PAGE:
Were Cesar Chavez and his members full of shit, when they were catching and beating the crap out of illegal aliens before turning them over for deportation?
    Was the old AFL full of shit when it opposed immigration? Even after merger with the CIO, the organization strongly opposed illegal immigration.

    What passes for the left today, would have had the crap beaten out of them by the old trade unionists.

    • Agree: animalogic, ivan
    • Replies: @Realist

    What passes for the left today, would have had the crap beaten out of them by the old trade unionists.
     
    You are probably correct.
  12. ***
    The vile Far Left / New CPUSA! Clown Posse just can’t help from trashing this good woman and her life spent actually advancing Women’s Rights and defending Our Country. If it weren’t for being low class–they wouldn’t have any class at all!
    ***
    Rocketman
    ***

    • Replies: @Joy
    Yes- she was a true feminist!
  13. @anonymous
    Bingo, there’s another one.

    Can someone explain why “ChiCom virus” was worked into the end of this unrelated column? If Mrs. Malkin has a case to make about viral provenance, then she should write it up and help inform the discussion, or at least source her bases.

    The cheap little smears of China, largely from the self-professed Right (see also, Derbyshire, Kersey, Mercer), sound like the unsubstantiated “Russian hacking” mania that’s been strongest among the Left. All serving the Establishment by deflecting blame onto foreign scapegoats.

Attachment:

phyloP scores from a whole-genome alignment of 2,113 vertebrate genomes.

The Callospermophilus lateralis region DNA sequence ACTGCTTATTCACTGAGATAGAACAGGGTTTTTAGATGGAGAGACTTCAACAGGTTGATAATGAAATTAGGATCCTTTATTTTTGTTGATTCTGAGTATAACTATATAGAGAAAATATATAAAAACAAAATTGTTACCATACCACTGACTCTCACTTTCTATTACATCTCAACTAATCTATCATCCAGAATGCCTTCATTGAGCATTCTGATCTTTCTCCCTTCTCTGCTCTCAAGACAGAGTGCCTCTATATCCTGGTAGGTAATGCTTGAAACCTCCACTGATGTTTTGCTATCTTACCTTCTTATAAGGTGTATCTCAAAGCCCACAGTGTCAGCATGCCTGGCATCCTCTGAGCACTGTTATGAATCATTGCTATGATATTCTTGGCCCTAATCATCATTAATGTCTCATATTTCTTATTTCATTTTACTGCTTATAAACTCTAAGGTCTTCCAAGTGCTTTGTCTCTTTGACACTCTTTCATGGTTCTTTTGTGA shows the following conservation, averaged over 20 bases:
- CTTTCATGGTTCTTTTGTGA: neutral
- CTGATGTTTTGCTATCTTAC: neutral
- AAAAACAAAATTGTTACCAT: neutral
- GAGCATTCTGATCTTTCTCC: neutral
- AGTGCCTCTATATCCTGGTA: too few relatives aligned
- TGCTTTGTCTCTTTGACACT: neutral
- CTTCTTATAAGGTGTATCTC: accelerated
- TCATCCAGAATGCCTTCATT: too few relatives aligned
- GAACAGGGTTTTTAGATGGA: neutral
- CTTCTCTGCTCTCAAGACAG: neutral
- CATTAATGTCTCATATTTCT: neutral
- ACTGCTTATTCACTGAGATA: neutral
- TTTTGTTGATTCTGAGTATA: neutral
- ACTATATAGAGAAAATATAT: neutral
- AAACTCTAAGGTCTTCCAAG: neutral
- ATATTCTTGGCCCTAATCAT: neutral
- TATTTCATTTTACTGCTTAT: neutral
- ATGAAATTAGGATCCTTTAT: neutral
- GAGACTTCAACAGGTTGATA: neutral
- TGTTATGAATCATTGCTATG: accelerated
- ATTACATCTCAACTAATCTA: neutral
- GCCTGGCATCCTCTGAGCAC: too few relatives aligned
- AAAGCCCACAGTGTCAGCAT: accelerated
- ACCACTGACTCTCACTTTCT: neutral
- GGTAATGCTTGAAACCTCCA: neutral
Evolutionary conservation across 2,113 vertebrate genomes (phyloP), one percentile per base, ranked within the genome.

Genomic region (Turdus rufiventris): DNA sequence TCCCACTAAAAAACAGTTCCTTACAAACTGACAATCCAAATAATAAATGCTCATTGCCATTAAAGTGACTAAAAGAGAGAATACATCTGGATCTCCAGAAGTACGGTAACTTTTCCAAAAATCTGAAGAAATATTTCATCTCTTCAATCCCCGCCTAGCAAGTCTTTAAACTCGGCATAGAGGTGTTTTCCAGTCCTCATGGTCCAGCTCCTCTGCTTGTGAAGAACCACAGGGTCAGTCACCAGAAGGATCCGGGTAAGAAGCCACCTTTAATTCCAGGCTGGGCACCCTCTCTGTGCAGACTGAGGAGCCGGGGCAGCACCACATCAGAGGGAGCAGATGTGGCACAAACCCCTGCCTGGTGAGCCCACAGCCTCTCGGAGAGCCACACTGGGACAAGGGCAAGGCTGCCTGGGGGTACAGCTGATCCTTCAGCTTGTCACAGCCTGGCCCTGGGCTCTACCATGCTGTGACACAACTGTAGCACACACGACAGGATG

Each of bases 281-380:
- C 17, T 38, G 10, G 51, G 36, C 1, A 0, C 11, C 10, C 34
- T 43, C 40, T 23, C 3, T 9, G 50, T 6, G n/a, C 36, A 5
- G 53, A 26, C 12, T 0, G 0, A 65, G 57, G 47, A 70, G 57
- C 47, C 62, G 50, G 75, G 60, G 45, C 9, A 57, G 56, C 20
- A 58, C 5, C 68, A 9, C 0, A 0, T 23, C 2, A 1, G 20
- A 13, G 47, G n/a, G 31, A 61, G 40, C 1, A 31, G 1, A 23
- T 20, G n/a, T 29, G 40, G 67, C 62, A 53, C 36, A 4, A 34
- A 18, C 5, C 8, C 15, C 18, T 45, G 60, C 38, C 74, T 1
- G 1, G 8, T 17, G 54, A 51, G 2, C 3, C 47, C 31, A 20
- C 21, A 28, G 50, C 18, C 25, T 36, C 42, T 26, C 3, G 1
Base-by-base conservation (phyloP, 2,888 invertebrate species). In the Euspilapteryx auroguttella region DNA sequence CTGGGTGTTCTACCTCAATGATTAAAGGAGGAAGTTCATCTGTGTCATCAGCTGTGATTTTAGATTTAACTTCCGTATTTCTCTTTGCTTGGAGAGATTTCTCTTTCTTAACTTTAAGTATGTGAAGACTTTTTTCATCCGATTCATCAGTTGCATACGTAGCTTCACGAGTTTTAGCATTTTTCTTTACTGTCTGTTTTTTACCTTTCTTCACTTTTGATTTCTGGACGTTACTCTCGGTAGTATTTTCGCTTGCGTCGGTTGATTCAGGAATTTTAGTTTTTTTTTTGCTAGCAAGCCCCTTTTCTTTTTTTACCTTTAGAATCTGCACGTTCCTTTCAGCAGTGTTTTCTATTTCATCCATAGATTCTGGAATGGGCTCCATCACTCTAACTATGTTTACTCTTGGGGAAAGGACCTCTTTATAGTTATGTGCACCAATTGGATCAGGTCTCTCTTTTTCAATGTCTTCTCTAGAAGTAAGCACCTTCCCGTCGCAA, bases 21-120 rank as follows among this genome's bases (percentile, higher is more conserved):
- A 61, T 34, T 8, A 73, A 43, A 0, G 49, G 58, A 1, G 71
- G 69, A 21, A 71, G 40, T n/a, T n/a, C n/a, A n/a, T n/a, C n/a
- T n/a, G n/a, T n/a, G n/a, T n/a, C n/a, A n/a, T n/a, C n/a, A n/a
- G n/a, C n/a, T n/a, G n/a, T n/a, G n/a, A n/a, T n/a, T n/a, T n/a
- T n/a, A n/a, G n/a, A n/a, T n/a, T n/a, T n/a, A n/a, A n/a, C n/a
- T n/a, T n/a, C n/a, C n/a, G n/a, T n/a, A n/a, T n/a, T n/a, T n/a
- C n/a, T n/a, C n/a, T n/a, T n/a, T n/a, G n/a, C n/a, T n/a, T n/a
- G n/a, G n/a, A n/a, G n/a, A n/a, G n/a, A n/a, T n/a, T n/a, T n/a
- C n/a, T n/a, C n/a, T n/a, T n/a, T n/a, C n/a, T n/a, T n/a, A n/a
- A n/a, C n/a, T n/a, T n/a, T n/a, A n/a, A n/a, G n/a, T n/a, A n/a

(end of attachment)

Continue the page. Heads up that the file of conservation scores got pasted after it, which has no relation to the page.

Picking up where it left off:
Oh you poor dear…do you need a safe space? Maybe some hot chocolate and pangolin tarte?

    • Replies: @anonymous
    You’re the answer to my question.
  14. @anonymous
    Bingo, there’s another one.

    Can someone explain why “ChiCom virus” was worked into the end of this unrelated column? If Mrs. Malkin has a case to make about viral provenance, then she should write it up and help inform the discussion, or at least source her bases.

    The cheap little smears of China, largely from the self-professed Right (see also, Derbyshire, Kersey, Mercer), sound like the unsubstantiated “Russian hacking” mania that’s been strongest among the Left. All serving the Establishment by deflecting blame onto foreign scapegoats.

    Michelle Malkin work is about as relevant as KONY 2012. People should read Ann Coulter instead at least she’s a real American. Blonde too !!